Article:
Camino de Santiago
The alarm clock wakes me up at 7 AM. I get out of bed quickly, driven by the nervous excitement of someone who is about to begin a new adventure. Everything is ready to go and exactly as I left it the night before, but just in case, I go through a mental checklist of all the gear as I prepare breakfast.
The experience I gained on previous adventures served as a guide when choosing what to bring on this trip. My legs were already familiar with the senseless suffering of carrying excess weight in panniers that are bursting at the seams with equipment for outlandish situations that only a rampant imagination could dream of. So on this trip I decided to take a minimalist approach and tackle the adventure through the perspective of bikepacking.
As I stir my coffee and take a bite of my toast, I go over everything in my head: “Handlebar bag”: Sleeping bag, spare biking jerseys and shorts (two of each), additional riding apparel (arm and leg warmers, half-finger and full-finger gloves, etc.). All of this is packed in a waterproof bag, which is an essential feature for a bag that is exposed to the elements. Little did I know how much I would appreciate this peace of mind, but the days that followed would make it abundantly clear.
My legs were already familiar with the senseless suffering of carrying excess weight in panniers that are bursting at the seams with equipment for outlandish situations
Upon completing my mental checklist, I inspect everything one last time to make sure nothing is left behind. I make my way to “El Junco”, the bar-restaurant where I will meet Fernando, my loyal travel companion (through thick and thin) for the next six days and also the driving force behind this adventure.
After greeting each other with a warm hug, we finally begin our journey. There are six days between us and Santiago de Compostela, riding along secondary roads and dirt paths. Our gravel bikes have been fitted with slick-tread tires and bags on every side.
As we ride around the Manzanares el Real reservoir, we gaze up at the castle and notice that our speed is much faster than if we were carrying traditional panniers. This bikepacking alternative seems to be a great idea! Fernando and I chat about how little the seat bag moves, despite everything stuffed inside, and take note of the excellent design of the straps on my bag compared with his, which shifts around a bit more. We’re like two kids talking about their new toys!
Immersed in conversation and swept away by the stunning landscape, we reach the first climb of the day: Navacerrada. This is when I will discover whether the weight I am carrying will hold me back and whether my gearbox will fall short (36 chainring and 34 cassette) on the 12% upward inclines that await.
This bikepacking alternative seems to be a great idea!
Upon reaching the peak, I confirmed that this was the right biking concept for the trip. I was able to climb with ease and faster than on a bike fitted with panniers, especially when standing up, since the bags do not create strange inertia forces.
It took one hour and ten minutes to conquer Navacerrada. Steep slopes and curves marked our path to the 1,858 meter elevation, the highest level on our journey to Santiago. It’s time to prepare the descent, so we put on our arm warmers and windshell vest to make our way down the mountain. Despite the sun, the temperature barely reaches 54 °F (12 °C) at this spot. I had planned ahead by packing these items in the large bag of the main triangle. The magnificent design of the bag’s compartments makes it possible for me to carry food, a recovery supplement, radios, tools and other items, in addition to my apparel, in such a way that everything is kept separate and nothing shifts if an item is taken out.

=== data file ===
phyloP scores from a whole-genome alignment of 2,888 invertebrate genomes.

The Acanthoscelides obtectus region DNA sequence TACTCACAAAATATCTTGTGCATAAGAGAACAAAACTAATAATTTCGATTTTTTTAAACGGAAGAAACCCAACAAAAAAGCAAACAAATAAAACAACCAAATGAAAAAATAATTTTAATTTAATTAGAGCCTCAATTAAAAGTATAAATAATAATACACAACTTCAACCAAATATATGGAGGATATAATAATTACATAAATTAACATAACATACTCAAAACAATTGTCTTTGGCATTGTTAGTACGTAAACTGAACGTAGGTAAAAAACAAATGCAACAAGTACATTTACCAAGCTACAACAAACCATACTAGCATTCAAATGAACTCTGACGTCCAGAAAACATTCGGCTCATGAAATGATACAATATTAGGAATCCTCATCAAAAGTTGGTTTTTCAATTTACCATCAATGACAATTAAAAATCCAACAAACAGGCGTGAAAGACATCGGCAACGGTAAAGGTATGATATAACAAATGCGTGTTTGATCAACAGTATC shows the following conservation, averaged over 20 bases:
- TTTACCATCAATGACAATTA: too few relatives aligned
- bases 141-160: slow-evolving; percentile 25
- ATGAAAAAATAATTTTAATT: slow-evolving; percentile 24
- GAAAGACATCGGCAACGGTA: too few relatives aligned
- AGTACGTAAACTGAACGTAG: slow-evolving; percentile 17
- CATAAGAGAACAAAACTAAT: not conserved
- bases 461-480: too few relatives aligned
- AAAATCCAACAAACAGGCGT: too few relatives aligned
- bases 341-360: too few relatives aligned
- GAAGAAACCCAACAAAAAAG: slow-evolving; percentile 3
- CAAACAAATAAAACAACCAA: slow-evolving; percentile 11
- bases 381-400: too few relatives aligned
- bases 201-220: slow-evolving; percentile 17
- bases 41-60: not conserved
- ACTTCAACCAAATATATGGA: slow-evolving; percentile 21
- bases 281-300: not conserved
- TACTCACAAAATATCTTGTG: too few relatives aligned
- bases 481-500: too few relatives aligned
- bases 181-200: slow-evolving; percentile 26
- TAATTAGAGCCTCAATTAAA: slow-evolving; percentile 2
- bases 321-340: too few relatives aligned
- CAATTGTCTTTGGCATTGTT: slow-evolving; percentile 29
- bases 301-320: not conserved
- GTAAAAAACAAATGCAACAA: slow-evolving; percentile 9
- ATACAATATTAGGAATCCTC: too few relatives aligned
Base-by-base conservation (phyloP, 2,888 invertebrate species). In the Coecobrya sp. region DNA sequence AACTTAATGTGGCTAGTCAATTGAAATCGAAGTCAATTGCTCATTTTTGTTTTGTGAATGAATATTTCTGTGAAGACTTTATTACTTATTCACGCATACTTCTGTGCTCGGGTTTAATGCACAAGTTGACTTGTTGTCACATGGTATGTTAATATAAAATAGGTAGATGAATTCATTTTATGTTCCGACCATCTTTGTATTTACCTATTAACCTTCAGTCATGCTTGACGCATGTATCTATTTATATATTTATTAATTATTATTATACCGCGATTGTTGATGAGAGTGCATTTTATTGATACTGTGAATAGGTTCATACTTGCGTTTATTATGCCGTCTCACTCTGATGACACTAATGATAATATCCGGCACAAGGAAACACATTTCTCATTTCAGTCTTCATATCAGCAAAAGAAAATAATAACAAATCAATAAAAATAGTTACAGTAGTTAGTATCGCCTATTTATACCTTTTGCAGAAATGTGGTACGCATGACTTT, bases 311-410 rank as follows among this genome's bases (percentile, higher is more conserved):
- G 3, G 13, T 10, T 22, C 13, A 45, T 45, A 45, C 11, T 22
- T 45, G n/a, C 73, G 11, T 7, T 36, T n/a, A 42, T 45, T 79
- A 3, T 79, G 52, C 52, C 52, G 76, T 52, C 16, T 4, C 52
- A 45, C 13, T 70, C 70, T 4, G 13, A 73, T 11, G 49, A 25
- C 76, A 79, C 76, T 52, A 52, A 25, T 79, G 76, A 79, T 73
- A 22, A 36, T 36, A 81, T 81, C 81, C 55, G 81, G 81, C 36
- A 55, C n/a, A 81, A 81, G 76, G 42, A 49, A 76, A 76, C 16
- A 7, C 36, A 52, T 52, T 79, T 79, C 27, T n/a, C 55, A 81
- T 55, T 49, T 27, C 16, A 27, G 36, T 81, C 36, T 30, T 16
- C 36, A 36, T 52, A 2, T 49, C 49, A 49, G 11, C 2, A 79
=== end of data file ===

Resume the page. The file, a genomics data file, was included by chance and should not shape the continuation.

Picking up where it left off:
We head towards Segovia. This is one of the most beautiful parts of the trip. Valsaín forest accompanies us to the Royal Palace of La Granja de San Ildefonso, where upon passing the Pontón Alto reservoir, we enter the plateau that will continue for several days.
A required stop in Segovia is the city’s famous aqueduct. Although I have seen it countless times, it never ceases to amaze me. We bid farewell to the city and take the winding road at the base of the Alcázar. The trees that line the road provide welcome shade until we reach the Zamarramala crossing. From here, we climb the hill to the Ermita Templaria de la Vera Cruz (Church of the True Cross), a unique Romanesque construction that architecture lovers will truly appreciate.
Upon passing the Pontón Alto reservoir, we will travel through the plateau for several days.
After a pleasant lunch at San Marcos restaurant (a true classic in the region), we point our handlebars towards Nava de la Asunción, which will mark the end of this first day of riding. This is the point where we can see the type of terrain that will fill the next two days. The Castilian plains are fields of crops (primarily grain) that, due to the spring rains, are lush and green. A gift for the eyes.
The hostel in Nava de la Asunción is housed in the sports facility and consists of a small room equipped with bunkbeds and a kitchen. It’s perfect for the two of us and a German traveler with whom we chat and dine thanks to the comradery that is built by the Camino de Santiago. Day 1 comes to an end without any setbacks and all the gear is in perfect condition. Now it’s time to sleep.